Bob Hope’s letters with American troops during WWII chronicled in book: It ‘affected his entire life’

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The star’s daughter Linda Hope and family friend Martha Bolton teamed up for Dear Bob: Bob Hope’s Wartime Correspondence with the G.I.s of World War II’

When Bob Hope passed away in 2003 at age 100, he had conquered vaudeville, Broadway, radio, Hollywood, and even television during its infancy – but his greatest achievement wasn’t fame.

The star dedicated much of his nearly 80-year career to entertaining the troops, both at home and abroad, reported. Whether it was performing on the front lines, befriending injured soldiers or personally writing heartfelt letters home – he was committed to using his talents to give thanks for their sacrifice.

Earlier this year, Martha Bolton, a family friend who once wrote jokes for Hope, as well as his daughter Linda Hope, teamed up to write “Dear Bob: Bob Hope’s Wartime Correspondence with the G.I.s of World War II,” which chronicles personal letters, postcards, packages and more sent back and forth among the comic and the troops.

“I found it very moving to re-read these letters again,” Linda told Fox News. “… I was reminded of the scope of dad’s involvement with the men and women he entertained, here at home and abroad.  It reinforced the reality of how those relationships really affected his entire life.”

Fox News spoke to Bolton about bringing the book to life and Hope’s great love for our servicemen and women.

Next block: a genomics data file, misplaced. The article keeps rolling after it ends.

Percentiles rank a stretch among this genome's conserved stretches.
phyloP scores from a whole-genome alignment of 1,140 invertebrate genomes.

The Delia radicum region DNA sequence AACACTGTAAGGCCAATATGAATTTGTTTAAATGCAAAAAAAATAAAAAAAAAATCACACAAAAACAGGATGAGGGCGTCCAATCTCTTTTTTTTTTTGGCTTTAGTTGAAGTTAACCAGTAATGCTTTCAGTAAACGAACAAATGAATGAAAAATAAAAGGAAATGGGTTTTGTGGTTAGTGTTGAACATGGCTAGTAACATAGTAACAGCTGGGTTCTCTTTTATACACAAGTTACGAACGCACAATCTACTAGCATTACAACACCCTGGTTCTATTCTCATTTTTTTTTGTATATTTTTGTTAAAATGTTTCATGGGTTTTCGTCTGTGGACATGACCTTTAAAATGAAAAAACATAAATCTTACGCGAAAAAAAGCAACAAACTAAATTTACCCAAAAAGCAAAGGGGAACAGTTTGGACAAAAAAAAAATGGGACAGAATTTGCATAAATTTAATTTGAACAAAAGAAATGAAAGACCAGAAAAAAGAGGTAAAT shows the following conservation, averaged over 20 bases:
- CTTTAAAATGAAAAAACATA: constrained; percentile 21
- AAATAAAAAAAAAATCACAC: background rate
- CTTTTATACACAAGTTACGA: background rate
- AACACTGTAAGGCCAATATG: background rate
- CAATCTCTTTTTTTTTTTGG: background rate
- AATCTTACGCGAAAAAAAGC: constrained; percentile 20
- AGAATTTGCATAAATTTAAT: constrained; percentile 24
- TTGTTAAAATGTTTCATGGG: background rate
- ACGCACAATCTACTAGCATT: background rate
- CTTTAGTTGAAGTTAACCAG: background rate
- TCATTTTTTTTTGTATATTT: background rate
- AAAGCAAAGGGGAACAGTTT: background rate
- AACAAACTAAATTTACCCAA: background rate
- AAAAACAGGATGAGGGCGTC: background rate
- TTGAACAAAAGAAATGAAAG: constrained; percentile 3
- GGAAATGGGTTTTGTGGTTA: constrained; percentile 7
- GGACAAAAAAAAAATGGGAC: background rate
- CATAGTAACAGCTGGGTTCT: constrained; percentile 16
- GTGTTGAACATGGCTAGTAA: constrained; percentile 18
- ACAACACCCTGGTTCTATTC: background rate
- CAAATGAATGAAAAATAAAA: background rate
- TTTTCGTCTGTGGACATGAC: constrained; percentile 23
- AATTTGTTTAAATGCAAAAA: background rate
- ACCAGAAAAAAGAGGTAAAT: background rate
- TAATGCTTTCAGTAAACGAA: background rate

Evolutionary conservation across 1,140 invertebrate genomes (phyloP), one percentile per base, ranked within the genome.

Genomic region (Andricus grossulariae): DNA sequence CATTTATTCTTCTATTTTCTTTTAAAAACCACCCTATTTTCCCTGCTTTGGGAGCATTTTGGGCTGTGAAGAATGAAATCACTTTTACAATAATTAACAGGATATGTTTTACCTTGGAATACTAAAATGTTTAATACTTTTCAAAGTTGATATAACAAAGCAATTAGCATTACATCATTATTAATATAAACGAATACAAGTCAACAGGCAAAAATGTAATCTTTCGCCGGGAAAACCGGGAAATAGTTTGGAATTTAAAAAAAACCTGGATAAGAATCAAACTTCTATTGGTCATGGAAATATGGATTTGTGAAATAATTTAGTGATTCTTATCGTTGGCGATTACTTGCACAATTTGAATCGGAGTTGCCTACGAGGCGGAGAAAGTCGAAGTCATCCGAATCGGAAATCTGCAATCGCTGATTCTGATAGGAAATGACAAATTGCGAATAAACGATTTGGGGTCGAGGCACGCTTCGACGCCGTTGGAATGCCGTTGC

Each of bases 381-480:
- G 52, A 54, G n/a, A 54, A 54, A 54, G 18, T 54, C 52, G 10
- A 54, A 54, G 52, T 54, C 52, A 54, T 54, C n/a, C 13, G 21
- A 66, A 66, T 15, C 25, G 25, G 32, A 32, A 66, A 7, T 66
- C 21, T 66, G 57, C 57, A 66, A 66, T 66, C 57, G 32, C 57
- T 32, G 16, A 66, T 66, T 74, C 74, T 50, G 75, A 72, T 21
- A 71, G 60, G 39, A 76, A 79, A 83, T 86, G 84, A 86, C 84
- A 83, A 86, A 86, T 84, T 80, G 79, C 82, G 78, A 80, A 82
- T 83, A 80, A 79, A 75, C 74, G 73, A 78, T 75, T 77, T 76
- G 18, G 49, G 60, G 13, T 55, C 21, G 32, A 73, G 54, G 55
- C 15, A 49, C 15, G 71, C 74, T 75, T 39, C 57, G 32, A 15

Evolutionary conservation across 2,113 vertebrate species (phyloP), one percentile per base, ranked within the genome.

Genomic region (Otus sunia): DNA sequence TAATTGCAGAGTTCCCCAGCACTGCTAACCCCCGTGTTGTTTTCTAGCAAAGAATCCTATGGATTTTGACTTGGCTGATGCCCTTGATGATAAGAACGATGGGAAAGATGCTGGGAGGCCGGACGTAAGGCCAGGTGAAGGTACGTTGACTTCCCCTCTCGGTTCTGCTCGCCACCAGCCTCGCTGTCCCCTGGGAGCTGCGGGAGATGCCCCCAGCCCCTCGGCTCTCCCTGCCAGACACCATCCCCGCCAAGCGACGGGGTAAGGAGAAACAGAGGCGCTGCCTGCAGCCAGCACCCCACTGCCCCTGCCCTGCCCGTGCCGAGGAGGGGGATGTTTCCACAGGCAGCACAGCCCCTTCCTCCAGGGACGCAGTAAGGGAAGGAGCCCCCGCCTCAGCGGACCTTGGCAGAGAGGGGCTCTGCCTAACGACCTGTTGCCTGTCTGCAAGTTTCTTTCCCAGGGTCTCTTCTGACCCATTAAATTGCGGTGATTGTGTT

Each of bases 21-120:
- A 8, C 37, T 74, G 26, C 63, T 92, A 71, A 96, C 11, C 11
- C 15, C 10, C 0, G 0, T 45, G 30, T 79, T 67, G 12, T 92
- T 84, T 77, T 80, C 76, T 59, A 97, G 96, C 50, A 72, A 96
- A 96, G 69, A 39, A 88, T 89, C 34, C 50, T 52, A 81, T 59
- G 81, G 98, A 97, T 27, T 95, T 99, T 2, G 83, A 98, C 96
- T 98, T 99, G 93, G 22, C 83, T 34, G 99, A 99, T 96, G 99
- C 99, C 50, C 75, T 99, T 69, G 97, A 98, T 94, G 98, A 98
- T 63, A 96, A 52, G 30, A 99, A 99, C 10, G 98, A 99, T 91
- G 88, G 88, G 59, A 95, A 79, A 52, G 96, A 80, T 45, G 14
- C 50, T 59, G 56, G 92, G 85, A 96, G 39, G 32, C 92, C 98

Martha Bolton: We actually started working on it when Bob was alive. I had come across the letters he received from G.I.’s over the years and I was just so overwhelmed by its historical significance. I thought they also gave a look inside his heart. And there was so much there. There were funny letters, but also moving letters. It spanned the whole human experience. And it really showed Bob’s relationship with the G.I.’s.

I remembered I talked to Bob and asked if he ever considered putting these letters together for a book because they were so incredible. He agreed. But he also said that they were so close to his heart that he didn’t know if he could get through them again. So he suggested that Linda and I work on it. And we did.  

And it was quite the project. At the height of World War II, Bob was receiving 38,000 fan letters a week. So there was a mountain of material. And he kept them all in these banker boxes… And unfortunately, Bob passed away. But we never gave up on the idea of working on this manuscript. We knew one day we would finish it… So we poured ourselves into this project and the process of selecting which letters to include in the book. But I’m very pleased with the results. I think, especially right now, we’re all looking for hope. And these letters give the same feeling that Bob gave all his life. That we will get through anything together.

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